Stagflation, Managerial Economics

STAGFLATION

The term stagflation is a recent arrival in economic literature derived from joining together the stage of stagnation and flections of inflation. The term has been coined by economists to explain the recent paradoxical inflationary phenomenon in which sustained and substantial price increases have been accompanied by declining output and rising unemployment . until recently, it was believed by economists that a simultaneous combination of high unemployment and high inflation was not possible. This peculiar and apparently inconsistent phenomenon termed stagflation has been witnessed in the recent post. During the early 1970s. Most government were under strong political pressure to adopt the expansionary programmes to reduce unemployment; and it seems likely that the eventual effect of the 1971 foreign exchange rate realignment was to encourage a higher rate of output expansion associated with a higher rate of price increase than before1971. The large and erratic changes that followed the abandonment of fixed exchange rates in 1975 acted as a check on the increase in the real output by increasing uncertainty and thus contributed to the unexpectedly severe downturn in 1975.

Restrictive financial policies adopted to curb the very rapid rates of inflation experienced in 1973and early 1974 were associated with unusually severe decline in output and employment and with little or no fall in prices and wages. In short substantial decline in output and employment coexisted with price and wage inflation in most economies, particularly in the industrially advanced countries of the world. This situation was difference from that of chronic inflation which was ubiquitous in the developing countries during the 1950s and early 1960s. stagflation which became the unwanted hallmark of the poor economic performance in the industrially developed countries during the1970s, still pervades most of these countries. Not only have inflation and recession co existed, but they have shown a clear and undisturbing tendency to breed upon one another. During 1981----83, the economic scene in the western industrial world as a whole had been dominated by the near stagnation of economic activity entailing a strong rise in unemployment with inflation persisting alongside unemployment. During 1983 for a third consecutive year, the gross domestic product(GDP) of the industrial countries experienced markedly slow real growth. In the face of near stagnation experience in the industrially developed countries, many developing countries failed to sustain their economic expansion. The severe recession in Europe hit hard the economies of the poor countries of Asia and Africa as these depended largely on their uncertain exports of raw materials. yet , inflation remained the most pervasive problem for all the developed and developing countries. In India this situation was witnessed in the recent year when on the one hand prices in the country rose while on the other hand the engineering goods and other industries substantially curtailed their output leading to substantial unemployment in the country.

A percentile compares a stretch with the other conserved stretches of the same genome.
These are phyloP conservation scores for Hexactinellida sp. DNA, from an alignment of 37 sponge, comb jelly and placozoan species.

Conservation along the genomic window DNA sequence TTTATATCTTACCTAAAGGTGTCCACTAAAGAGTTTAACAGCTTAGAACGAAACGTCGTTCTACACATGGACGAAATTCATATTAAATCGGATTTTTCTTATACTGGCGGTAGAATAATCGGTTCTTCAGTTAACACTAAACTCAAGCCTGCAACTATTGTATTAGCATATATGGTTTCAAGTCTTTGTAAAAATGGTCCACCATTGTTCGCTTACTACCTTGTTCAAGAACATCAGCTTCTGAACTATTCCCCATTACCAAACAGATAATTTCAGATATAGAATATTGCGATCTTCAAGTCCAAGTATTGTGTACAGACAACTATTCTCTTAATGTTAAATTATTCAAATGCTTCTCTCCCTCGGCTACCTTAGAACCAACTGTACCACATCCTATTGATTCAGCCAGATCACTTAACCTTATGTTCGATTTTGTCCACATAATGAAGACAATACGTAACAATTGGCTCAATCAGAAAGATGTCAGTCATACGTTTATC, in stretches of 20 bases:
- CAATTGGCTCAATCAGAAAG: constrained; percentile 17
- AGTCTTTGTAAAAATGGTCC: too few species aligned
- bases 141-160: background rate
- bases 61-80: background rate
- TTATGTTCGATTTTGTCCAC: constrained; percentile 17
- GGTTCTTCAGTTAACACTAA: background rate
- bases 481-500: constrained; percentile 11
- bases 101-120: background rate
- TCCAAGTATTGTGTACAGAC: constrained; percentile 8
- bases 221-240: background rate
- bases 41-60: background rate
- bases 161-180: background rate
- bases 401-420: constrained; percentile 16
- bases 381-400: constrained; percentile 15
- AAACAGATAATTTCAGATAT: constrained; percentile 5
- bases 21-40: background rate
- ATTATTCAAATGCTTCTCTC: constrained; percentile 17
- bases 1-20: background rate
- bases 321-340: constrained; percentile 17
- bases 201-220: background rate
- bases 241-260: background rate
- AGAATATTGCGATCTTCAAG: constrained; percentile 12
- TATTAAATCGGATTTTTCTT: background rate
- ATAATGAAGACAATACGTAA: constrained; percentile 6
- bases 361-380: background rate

It is not easy to measure the magnitude of stagflation in an economy. While it is easy to measure inflation in terms of a sole indicator the rice index recession manifests itself in several forms including the piling up of unsold stock of goods existence of idle capacity, lay off of workers, increase in the inventory accumulation with the industries etc. Most of which are not amenable to an easy measurement.

Posted Date: 12/1/2012 5:22:31 AM | Location : United States







Related Discussions:- Stagflation, Assignment Help, Ask Question on Stagflation, Get Answer, Expert's Help, Stagflation Discussions

Write discussion on Stagflation
Your posts are moderated
Related Questions
explain the law of demand. briefly discuss the exception to the law of demand

Convertible National Currencies Currencies are convertible when holders can freely exchange them for other currencies. There are several advantages in using a particular natio

The Economics of Population Population issues became matters of economic concern when it became increasingly apparent that the problem of excess population may be a serious ob



Arc Elasticity Is the average elasticity between two given points on the curve, i.e. Because of the negative relationship between price and quantity demanded, pr

Demand for money   The demand for money is a more difficult concept than the demand for goods and services.  It refers to the desire to hold one's assets as money rather tha

Consider an industry with a sole producer, a monopolist. The latter faces cost function C(Q)= Q/2 and aggregate (inverse) demand P(Q)=1 - Q (zero for Q> 1). Illustrate all your ans

plz help tomorrow is my paper n I need help to understand this topic

Average Propensity to save The Average Propensity to Save [APS] is defined as the fraction of aggregate national income which is devoted to savings.  Thus if S denotes savin